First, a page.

Papi’s grandparents from Greece established a barber shop here in 1969; his father runs the shop to this day, and 3rd generation barber Papi works there every now and again, as do two of his cousins.
Though on this particular Saturday, Papi was supposed to be in Newcastle at a football match—he ended up covering for one of the cousins instead, so his football (soccer!) dreams were thwarted
On my way to Liverpool station, I stumbled across one of the Lumiere London 2016 installations. I’m a sucker for neon lights, so I had to step inside and take a gander at the pretty sparkly art for a moment before hopping on an overground train to Chingford.
Right off the train, my first impression is that Chingford is tiny and adorbs. Just outside the overground station gates, there are sandwich board signs for a quaint Tudor-style barbershop. Pretty sure Hobbits gets their beards and feet hair trimmed here. We didn’t go into this little shop, however, as it wasn’t the priority.
A short bus ride later, we arrived at Nice One. The shop is located on a bustling main street, with plenty of foot, bus and car traffic. The interior is cozy and simple: 3 barber stations, comfortable bench seating along 2 sides of the shop for customers to chill on while they wait their turn in the chair, plenty of reading material.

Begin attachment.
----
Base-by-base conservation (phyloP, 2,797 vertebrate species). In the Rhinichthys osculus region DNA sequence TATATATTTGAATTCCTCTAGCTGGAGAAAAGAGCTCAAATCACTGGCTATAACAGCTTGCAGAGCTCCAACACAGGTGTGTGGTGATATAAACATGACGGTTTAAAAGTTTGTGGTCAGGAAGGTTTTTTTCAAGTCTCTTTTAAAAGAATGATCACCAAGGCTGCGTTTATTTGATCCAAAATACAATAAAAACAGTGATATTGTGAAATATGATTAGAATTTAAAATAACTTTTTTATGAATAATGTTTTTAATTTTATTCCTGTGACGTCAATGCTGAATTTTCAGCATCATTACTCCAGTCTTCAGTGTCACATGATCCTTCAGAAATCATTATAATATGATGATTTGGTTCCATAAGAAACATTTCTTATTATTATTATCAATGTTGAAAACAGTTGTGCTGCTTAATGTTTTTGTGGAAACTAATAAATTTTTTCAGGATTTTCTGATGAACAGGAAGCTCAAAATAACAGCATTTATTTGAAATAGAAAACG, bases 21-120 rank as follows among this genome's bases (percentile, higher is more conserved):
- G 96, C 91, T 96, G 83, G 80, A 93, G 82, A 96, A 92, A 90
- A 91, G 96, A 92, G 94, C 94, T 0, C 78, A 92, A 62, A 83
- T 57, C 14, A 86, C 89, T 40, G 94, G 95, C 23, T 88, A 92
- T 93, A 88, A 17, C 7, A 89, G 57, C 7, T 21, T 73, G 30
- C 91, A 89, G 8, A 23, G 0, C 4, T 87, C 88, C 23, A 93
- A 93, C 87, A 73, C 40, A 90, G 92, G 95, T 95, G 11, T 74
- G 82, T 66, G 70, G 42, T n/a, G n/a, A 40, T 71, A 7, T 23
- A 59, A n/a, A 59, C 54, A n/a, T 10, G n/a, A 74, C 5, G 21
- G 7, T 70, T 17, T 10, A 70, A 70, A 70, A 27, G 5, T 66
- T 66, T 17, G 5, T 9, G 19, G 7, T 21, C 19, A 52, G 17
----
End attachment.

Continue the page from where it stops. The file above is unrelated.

It was pretty packed when we got there, so we didn’t want to take up too much time/space. In the short time we lurked there, we learned an interesting fact.
INTERESTING FACT: Traditionally, barber shop sinks are placed in front of the chair, and clients simply lean forward to rinse their heads before or during the cut.
In more “modern” shops, the sinks are built for leaning backward into—apparently that positioning is borrowed from lady’s hair salons, and meant for working with longer hair. With short (men’s) hair, leaning forward into a sink gets the job done without the client needing to move to a separate hair wash station. #themoreyouknow